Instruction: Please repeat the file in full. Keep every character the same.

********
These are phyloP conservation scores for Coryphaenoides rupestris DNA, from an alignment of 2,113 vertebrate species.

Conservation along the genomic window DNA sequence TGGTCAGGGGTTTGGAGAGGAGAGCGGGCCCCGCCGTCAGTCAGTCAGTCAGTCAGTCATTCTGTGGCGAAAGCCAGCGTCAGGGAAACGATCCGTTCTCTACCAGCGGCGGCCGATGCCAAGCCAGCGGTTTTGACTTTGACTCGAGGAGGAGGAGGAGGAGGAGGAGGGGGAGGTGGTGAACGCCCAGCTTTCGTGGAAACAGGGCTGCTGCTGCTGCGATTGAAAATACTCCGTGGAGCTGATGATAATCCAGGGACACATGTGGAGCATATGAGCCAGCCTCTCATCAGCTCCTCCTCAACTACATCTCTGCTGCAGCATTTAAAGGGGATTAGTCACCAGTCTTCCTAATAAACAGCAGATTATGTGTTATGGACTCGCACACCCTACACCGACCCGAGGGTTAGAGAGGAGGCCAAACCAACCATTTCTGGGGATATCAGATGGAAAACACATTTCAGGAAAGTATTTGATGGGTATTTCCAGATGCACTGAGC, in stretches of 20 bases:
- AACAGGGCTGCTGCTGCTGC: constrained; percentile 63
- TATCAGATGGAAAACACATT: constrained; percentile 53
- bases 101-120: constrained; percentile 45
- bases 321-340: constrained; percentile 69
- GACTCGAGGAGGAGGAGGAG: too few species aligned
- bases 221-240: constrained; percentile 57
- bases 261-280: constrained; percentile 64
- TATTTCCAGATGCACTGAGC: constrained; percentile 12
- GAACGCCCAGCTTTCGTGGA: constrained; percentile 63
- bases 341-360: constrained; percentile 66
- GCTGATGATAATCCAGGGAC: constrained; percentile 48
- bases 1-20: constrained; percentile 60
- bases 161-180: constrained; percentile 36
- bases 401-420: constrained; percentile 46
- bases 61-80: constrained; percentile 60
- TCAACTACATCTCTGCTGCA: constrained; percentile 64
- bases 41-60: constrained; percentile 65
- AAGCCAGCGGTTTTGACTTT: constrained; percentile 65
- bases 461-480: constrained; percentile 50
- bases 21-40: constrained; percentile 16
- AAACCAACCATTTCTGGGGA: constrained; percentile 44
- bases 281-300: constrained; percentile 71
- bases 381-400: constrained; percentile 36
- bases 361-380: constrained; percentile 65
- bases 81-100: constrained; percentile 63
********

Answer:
These are phyloP conservation scores for Coryphaenoides rupestris DNA, from an alignment of 2,113 vertebrate species.

Conservation along the genomic window DNA sequence TGGTCAGGGGTTTGGAGAGGAGAGCGGGCCCCGCCGTCAGTCAGTCAGTCAGTCAGTCATTCTGTGGCGAAAGCCAGCGTCAGGGAAACGATCCGTTCTCTACCAGCGGCGGCCGATGCCAAGCCAGCGGTTTTGACTTTGACTCGAGGAGGAGGAGGAGGAGGAGGAGGGGGAGGTGGTGAACGCCCAGCTTTCGTGGAAACAGGGCTGCTGCTGCTGCGATTGAAAATACTCCGTGGAGCTGATGATAATCCAGGGACACATGTGGAGCATATGAGCCAGCCTCTCATCAGCTCCTCCTCAACTACATCTCTGCTGCAGCATTTAAAGGGGATTAGTCACCAGTCTTCCTAATAAACAGCAGATTATGTGTTATGGACTCGCACACCCTACACCGACCCGAGGGTTAGAGAGGAGGCCAAACCAACCATTTCTGGGGATATCAGATGGAAAACACATTTCAGGAAAGTATTTGATGGGTATTTCCAGATGCACTGAGC, in stretches of 20 bases:
- AACAGGGCTGCTGCTGCTGC: constrained; percentile 63
- TATCAGATGGAAAACACATT: constrained; percentile 53
- bases 101-120: constrained; percentile 45
- bases 321-340: constrained; percentile 69
- GACTCGAGGAGGAGGAGGAG: too few species aligned
- bases 221-240: constrained; percentile 57
- bases 261-280: constrained; percentile 64
- TATTTCCAGATGCACTGAGC: constrained; percentile 12
- GAACGCCCAGCTTTCGTGGA: constrained; percentile 63
- bases 341-360: constrained; percentile 66
- GCTGATGATAATCCAGGGAC: constrained; percentile 48
- bases 1-20: constrained; percentile 60
- bases 161-180: constrained; percentile 36
- bases 401-420: constrained; percentile 46
- bases 61-80: constrained; percentile 60
- TCAACTACATCTCTGCTGCA: constrained; percentile 64
- bases 41-60: constrained; percentile 65
- AAGCCAGCGGTTTTGACTTT: constrained; percentile 65
- bases 461-480: constrained; percentile 50
- bases 21-40: constrained; percentile 16
- AAACCAACCATTTCTGGGGA: constrained; percentile 44
- bases 281-300: constrained; percentile 71
- bases 381-400: constrained; percentile 36
- bases 361-380: constrained; percentile 65
- bases 81-100: constrained; percentile 63